Endodontic treatment and management of immature permanent teeth with a blunderbuss apex is often complicated. According to the level of the development of the tooth, the canal walls may be divergent, and the apices immature, making the cleaning, shaping and consequently the obturation of the canals difficult (11). The treatment of necrotic teeth with immature root development has traditionally been by CaOH2 apexification technique. This has been extensively studied and has proven to have a very high success rate (2, 3, 12). A calcific barrier is formed at the apex of the tooth. Cvek (13) reported an average barrier formation time of 18.2 months, however shorter average barrier formation times of <12 months have been reported in more recent reports (14, 15, 16). There was a tendency for earlier detection in cases with more frequent CaOH changes (14). On the other hand it has been postulated that if CaOH is not replaced often enough, its dissolution from the apical area will create a void thus allowing in-growth of tissue and increasing the likelihood that the barrier is formed coronal to the apex (16). Others have found that for at least 6 months after initial root filling with CaOH there is nothing to be gained by repeated root filling either monthly or after 3 months (17). Recently a Mineral Trioxide Aggregate (MTA) apical barrier technique has steadily gained popularity with clinicians, as it allows an immediate hard tissue barrier after disinfection of the root canal, although long-term comparative outcome studies to that of the traditional CaOH2 technique are not available (8,9). Both techniques have many disadvantages; prolonged treatment time for barrier to form in the CaOH technique (6-18 months). In addition, the roots of teeth treated with both apexification methods are thin and have a significant risk of subsequent fracture. This also complicates obturation, as there should be no pressure applied to these thin fragile roots during condensation. In this case; a thermoplastisized obturation method that did not place any pressure on the walls and produced a homogenous mass of gutta percha was used for that reason (Obtura system, Obtura Co., USA). Although arguably a better approach might be to use a material that adhered to the canal walls, rather than adapt to it.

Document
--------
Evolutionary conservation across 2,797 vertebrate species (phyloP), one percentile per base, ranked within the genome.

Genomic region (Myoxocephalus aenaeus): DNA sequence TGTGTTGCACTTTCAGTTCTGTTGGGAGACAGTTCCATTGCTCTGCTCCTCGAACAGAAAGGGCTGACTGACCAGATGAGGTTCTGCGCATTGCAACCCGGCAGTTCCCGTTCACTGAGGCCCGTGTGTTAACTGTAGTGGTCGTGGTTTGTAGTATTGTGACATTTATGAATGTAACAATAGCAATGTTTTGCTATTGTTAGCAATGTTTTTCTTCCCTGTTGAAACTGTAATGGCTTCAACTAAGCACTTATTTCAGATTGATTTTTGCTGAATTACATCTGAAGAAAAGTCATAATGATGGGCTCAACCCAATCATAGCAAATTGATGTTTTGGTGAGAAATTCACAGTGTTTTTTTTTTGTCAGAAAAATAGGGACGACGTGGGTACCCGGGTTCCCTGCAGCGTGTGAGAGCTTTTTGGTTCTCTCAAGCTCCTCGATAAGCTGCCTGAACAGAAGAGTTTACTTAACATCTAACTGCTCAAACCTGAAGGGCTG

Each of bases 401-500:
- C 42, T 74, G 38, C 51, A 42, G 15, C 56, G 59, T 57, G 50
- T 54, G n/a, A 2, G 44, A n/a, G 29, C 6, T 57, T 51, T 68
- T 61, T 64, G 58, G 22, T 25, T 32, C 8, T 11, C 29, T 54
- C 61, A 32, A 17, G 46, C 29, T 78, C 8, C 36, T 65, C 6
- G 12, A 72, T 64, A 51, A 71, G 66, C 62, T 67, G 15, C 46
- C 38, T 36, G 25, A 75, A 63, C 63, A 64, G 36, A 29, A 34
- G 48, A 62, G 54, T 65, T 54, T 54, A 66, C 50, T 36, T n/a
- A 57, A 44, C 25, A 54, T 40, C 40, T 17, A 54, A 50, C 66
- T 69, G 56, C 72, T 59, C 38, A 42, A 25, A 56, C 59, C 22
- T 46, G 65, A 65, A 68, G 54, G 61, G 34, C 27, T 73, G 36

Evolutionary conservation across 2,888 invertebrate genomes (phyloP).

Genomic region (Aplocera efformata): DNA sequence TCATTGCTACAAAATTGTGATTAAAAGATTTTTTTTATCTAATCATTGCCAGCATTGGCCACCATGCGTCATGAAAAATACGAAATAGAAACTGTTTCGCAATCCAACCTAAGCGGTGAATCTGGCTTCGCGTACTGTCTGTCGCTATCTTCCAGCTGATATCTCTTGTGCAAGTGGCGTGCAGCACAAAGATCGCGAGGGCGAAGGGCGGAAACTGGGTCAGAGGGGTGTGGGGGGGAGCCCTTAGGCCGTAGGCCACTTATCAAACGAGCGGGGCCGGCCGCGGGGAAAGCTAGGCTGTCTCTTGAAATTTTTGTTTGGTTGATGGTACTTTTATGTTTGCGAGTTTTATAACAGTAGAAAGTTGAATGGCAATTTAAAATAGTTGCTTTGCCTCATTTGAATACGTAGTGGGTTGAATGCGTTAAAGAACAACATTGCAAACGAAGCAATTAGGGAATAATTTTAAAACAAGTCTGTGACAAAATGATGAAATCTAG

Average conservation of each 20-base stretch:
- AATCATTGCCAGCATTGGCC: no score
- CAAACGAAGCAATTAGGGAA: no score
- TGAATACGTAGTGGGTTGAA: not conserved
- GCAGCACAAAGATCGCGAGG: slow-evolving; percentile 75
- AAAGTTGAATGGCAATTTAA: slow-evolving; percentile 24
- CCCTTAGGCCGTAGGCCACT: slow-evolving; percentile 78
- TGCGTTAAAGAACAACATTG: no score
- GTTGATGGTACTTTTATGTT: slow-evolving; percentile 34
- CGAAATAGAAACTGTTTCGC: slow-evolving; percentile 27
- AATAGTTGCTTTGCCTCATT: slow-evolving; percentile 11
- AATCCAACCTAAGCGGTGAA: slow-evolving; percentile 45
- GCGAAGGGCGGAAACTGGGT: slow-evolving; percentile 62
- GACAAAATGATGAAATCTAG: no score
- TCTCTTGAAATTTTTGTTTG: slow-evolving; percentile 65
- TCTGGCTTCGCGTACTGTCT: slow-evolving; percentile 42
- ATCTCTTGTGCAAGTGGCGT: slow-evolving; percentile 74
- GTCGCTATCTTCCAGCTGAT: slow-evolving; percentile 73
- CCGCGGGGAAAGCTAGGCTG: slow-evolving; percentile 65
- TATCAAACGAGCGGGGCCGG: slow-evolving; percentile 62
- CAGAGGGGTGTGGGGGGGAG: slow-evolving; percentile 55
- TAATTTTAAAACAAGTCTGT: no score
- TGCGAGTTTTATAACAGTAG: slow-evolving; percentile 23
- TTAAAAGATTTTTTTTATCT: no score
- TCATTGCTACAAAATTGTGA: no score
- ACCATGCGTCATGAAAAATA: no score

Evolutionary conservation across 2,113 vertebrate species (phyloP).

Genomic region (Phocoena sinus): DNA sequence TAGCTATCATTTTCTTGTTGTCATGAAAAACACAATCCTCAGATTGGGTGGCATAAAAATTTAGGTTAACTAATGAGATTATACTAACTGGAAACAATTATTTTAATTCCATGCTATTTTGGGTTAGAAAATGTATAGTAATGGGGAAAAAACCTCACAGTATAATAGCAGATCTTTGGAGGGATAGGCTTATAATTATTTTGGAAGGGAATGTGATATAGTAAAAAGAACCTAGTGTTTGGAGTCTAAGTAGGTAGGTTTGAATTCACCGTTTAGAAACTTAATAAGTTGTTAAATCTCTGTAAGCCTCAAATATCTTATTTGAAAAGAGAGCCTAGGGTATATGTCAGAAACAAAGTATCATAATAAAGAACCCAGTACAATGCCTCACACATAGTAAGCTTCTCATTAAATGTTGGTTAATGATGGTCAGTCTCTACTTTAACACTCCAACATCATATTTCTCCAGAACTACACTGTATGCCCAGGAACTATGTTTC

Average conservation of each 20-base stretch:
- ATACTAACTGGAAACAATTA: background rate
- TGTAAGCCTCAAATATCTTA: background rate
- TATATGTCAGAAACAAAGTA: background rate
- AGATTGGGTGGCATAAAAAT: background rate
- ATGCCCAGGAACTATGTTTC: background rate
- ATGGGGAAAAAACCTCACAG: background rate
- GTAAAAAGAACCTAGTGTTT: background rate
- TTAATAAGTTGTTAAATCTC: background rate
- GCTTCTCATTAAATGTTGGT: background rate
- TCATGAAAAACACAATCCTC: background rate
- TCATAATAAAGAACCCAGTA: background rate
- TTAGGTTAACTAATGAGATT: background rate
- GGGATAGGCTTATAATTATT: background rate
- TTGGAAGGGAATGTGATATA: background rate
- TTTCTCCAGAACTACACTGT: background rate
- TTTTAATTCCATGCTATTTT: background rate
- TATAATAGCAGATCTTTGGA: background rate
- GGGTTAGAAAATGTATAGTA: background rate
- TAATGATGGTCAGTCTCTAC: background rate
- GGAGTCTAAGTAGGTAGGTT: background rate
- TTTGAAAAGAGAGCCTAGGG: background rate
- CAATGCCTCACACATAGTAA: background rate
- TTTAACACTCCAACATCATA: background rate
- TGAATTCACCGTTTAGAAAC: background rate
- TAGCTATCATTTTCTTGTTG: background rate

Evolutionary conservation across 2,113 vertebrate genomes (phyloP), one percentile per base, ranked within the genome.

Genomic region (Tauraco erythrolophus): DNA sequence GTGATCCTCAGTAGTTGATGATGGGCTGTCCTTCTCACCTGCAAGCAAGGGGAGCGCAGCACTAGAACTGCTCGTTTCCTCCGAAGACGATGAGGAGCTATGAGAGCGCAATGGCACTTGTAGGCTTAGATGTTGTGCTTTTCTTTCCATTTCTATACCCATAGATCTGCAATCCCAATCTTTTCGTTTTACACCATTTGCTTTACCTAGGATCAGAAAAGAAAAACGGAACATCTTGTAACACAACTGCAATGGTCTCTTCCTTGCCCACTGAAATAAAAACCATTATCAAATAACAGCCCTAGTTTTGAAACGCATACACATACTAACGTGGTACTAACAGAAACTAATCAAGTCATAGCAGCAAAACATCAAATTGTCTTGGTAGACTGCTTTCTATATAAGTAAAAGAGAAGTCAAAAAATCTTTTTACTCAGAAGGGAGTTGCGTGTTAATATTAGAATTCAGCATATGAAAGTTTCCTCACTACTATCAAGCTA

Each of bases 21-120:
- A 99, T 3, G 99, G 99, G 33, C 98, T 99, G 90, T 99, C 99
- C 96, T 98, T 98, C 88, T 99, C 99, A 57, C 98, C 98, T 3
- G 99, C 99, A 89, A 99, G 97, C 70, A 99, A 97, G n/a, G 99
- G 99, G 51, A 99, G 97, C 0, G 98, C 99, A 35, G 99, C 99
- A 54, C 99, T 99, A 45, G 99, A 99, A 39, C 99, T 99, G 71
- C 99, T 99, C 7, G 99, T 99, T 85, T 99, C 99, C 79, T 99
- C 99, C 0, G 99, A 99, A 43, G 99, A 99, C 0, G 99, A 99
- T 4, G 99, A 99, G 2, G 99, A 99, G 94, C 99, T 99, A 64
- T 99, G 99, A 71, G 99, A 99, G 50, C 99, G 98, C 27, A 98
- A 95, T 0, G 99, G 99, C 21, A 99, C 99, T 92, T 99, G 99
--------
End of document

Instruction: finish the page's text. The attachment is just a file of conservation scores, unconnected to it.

A more contemporary yet conservative approach to treatment of immature roots is pulpal revascularization. Reservation of remaining vital pulp tissue may provide hope for a better outcome, through further root development, thus reinforcing the dentinal walls and strengthening the root against fracture ( 1 , 11 ) . Revascularization of the pulp in necrotic canals has been thought to be impossible (18). Control of root canal infection may be a difficult issue as the duration of the infection, involved microbial species, host immunity, and size of the open apex may theoretically play a role in the outcome of this conservative treatment approach (19). Therefore many cases in which successful regeneration of root could have been possible weren’t attempted, and tooth extraction was deemed necessary. However, as vascular supply is a critical requirement for maintaining vitality of any tissue (20), patient age must play a role in this decision. In our case, the young age of the patient was a positive factor influencing our decision to treat the case. However a new disinfection protocol has been established for revascularization attempts. This is a tri-antibiotic mix of Ciproflaxacin (200mg), metronidaxole (500mg), and minocycine (100mg) in a saline or glycerin vehicle (21, 22, 23). In addition, it is thought that partial resection of the pulp would help build a synthetic scaffold to increase possibility of re-growth (1), while others (24) showed conditions in which it was not necessary to evoke intracanal bleeding to have continued root development. In the present study, successful regeneration of the pulp after pulp removal in an immature tooth was achieved even in the case of repeated pulp infection. The previous attempt at pulpectomy could have been inadvertently incomplete, thereby possibly creating a hemorrhage (that formed a blood clot in the pulp space serving as a scaffold and growth factor source for the generation of new tissue). Minimal mechanical instrumentation was also possible due to the time limitation in the ER clinic- thus performing minimum mechanical instrumentation of the root canal (retaining surviving tissue in the root canal, especially near the apex so that apexogenesis or maturogenesis of the root can occur). In addition, neither a tri-antibiotic paste nor a blood clot provoked to induce scaffold for the new tissue. Rather normal irrigation and disinfection procedures and available material (CaOH2) may be adequate to stimulate revascularization. This is in contrast with the results reported by Nygaard-Østby and Hjortdal (18) who were unsuccessful in the case of infection in the pulp space. However, Andreason (12) suggested that root formation could continue even in the presences of pulpal inflammation and necrosis due to the vascularity and cellularity of the apical region of the tooth.